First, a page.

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Interview: The Cribs

Comeback kings The Cribs talk new music, Sheffield nostalgia and going against the status quo. Emily Beaumont caught up with frontman Gary Jarman ahead of their headline show at the O2 Academy on October 24.

Hi Gary, greetings from Sheffield! How are things going on the US tour at the moment?
Yeah they’re going really well, we’ve just left Chicago and are on our way to Detroit. The West Coast is really good fun. We always do so much driving when we’re over here, we’ve just finished driving for two days solid – it’s very full-on.

More importantly, are you excited to see us all in Sheffield?
Absolutely. Playing at home is a completely different vibe to playing in the US. We’re not from Sheffield but it’s close to our hometown of Wakefield, and we played the Sheffield gig circuit a lot when we were first starting in the early 2000s. In 2002 we played the National Pop Museum a fair bit, I think it’s the student union now, and they were always happy to have us. The Sheffield music scene is very open – it has a lot of variety and everything fits in somewhere.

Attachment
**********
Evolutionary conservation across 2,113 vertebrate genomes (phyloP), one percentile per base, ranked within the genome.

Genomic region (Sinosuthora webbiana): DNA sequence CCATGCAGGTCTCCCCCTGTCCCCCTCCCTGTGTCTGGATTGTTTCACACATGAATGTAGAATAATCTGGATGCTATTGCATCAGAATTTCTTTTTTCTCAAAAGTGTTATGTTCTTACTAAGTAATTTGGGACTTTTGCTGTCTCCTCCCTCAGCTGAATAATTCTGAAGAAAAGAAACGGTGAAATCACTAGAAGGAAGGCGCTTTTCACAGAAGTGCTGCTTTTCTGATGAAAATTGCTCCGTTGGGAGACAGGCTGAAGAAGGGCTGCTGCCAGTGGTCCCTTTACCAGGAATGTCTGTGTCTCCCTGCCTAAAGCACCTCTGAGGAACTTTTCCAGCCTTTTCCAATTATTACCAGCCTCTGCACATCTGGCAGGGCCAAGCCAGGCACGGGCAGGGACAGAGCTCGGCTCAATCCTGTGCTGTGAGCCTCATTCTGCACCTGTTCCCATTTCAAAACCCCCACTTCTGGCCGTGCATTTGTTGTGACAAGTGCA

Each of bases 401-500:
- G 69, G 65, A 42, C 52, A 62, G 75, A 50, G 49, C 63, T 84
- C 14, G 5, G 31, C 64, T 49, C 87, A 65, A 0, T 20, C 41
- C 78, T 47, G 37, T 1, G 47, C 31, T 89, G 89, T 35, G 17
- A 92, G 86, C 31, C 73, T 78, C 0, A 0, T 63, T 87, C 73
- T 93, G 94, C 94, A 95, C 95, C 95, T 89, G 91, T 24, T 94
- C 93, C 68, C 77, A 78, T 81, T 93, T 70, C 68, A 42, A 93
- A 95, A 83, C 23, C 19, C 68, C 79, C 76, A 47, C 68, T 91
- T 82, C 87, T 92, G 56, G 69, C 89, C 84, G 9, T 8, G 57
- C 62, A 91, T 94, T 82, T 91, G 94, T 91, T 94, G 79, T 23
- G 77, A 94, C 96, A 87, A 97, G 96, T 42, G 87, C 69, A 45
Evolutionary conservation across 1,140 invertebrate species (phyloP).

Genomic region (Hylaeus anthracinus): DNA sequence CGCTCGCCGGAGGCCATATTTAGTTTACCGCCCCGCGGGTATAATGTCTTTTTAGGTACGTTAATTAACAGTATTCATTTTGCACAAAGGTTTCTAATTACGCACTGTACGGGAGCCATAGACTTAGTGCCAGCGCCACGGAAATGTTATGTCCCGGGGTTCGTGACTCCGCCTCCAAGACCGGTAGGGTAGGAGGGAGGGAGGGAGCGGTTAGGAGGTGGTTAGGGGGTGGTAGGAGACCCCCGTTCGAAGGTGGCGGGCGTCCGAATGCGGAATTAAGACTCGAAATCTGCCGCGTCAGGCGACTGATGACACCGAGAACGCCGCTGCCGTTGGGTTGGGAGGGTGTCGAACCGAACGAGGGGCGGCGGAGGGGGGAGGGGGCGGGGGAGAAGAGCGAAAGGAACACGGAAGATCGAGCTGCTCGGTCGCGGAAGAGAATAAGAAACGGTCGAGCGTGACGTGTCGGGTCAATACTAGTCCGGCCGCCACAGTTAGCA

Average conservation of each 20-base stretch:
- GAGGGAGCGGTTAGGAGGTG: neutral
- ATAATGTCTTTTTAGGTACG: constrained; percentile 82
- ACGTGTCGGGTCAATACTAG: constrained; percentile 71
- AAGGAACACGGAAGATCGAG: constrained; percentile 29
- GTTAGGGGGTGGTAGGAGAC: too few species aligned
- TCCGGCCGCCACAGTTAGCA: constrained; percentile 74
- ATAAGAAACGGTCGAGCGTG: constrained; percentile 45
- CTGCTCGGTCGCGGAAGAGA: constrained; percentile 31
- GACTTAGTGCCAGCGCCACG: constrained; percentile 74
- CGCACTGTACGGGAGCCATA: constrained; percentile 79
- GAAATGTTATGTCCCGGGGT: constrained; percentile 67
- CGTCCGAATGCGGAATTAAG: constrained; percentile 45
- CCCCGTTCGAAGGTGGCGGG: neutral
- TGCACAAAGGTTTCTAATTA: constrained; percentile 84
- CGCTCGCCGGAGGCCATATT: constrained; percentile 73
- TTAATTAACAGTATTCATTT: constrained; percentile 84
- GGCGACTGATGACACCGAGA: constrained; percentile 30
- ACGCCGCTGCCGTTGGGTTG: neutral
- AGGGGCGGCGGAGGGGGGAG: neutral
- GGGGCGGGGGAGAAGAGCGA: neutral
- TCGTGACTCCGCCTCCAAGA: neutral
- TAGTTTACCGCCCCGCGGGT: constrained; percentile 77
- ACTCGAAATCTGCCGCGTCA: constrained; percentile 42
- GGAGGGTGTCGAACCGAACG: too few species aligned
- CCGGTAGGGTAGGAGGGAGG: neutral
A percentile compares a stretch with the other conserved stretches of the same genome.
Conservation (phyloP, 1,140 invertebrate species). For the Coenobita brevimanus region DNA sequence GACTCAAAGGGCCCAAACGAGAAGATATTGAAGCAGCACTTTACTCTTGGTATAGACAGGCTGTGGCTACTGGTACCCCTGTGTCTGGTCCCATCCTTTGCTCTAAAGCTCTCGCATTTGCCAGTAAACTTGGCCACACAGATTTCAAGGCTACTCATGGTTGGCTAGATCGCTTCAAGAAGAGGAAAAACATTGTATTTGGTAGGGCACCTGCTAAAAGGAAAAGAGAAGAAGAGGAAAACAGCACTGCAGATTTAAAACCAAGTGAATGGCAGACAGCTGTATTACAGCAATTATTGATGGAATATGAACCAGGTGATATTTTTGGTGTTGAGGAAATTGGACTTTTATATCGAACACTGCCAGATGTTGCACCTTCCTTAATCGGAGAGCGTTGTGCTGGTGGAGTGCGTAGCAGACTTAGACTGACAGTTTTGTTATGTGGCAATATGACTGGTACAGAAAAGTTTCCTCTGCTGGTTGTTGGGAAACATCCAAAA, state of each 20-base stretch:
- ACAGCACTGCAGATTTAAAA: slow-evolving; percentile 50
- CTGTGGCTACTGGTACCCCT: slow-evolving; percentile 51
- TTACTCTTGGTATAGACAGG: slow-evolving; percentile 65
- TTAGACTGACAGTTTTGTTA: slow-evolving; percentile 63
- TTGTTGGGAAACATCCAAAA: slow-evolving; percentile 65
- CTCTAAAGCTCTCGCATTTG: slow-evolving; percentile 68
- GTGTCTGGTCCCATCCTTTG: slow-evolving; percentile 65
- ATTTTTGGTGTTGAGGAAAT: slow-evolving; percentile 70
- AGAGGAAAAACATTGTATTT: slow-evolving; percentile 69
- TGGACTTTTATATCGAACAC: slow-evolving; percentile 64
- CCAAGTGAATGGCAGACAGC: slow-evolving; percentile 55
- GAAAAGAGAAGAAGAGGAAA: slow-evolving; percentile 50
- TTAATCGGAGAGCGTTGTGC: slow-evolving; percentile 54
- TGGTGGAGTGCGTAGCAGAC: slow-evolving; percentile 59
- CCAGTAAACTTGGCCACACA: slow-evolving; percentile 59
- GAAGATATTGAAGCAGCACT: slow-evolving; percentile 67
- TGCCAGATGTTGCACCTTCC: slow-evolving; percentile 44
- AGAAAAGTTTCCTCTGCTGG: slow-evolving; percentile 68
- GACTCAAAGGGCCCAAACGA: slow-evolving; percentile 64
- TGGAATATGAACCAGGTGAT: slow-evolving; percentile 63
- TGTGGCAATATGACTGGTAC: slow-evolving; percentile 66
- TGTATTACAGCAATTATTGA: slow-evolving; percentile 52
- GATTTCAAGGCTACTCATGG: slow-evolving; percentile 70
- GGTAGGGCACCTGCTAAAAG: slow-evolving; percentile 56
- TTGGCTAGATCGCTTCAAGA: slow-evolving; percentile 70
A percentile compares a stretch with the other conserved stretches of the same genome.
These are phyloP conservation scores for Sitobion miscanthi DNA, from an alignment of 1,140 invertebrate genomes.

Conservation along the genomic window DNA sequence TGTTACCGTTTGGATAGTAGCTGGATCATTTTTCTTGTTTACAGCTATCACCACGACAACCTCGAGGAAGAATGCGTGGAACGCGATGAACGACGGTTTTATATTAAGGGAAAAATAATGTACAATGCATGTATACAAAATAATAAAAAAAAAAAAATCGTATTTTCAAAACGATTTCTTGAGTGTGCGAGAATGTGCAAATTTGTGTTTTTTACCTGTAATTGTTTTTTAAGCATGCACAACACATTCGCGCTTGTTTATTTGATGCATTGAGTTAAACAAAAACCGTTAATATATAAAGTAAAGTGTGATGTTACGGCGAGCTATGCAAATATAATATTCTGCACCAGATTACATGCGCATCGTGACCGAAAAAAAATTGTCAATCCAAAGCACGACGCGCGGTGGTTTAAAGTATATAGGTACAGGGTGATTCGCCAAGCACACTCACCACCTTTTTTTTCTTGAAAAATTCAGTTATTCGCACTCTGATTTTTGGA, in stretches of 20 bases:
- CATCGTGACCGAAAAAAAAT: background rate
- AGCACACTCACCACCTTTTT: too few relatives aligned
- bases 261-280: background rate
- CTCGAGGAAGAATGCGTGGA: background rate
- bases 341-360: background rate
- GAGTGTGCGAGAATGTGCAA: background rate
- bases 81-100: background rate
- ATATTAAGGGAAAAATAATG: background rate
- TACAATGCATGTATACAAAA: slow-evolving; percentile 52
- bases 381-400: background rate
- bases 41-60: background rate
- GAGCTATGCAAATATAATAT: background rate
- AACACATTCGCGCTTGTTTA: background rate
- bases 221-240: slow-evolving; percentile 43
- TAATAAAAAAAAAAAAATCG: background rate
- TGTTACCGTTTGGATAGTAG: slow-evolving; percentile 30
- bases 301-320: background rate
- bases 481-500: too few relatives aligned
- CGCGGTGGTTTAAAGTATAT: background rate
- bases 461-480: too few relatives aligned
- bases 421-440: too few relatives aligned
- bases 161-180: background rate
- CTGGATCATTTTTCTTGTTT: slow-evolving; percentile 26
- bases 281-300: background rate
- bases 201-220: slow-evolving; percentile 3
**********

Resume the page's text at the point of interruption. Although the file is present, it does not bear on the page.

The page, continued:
Do you ever get nostalgic about those early days? Driving around the north in a van playing anywhere and everywhere?
Yeah I do. Back then, we were very idealistic, and I like to think we’ve held onto that through the years. We’re brothers and we all lived together – looking back, they were the best days of my life. Now we all live apart all over the world but have tried to retain that sensibility.

Did you ever think back then that you’d achieve this level of success?
No, not at all – I think if we did it may have been a little conceited! Popularity was something that never really mattered to us. We were happy just playing one gig at a time and seeing where it went. We always tried to put on a good live show, because if people like you, they’ll come back to see you. We supported some great bands on tour which got us excellent recognition, and then our second album ended up in the top 10. It was very surreal. There was never any grand plan to get into the charts but I’d definitely say it’s something we’re proud of.

You put out a B-Side this week, ‘Wish I Knew You In The 90s’. How has the response been so far?
I actually have no idea! We’ve been a bit out of it at the moment so haven’t had any phone signal, which has been quite liberating actually. But yeah, from what people have told me it’s been pretty well-received overall. People tend to get more excited about B-Sides than singles, because with a single they’ve heard it already. From the few articles I’ve read it’s been cool, apparently quite reminiscent of our old stuff; a bit of a throwback. It is a bit raw and a bit rough, something for fans of our second album.

Your latest album, ‘For All My Sisters’, peaked at number 9, with it’s predecessors hitting the top 10 too. Does it feel gratifying to have that kind of commercial success?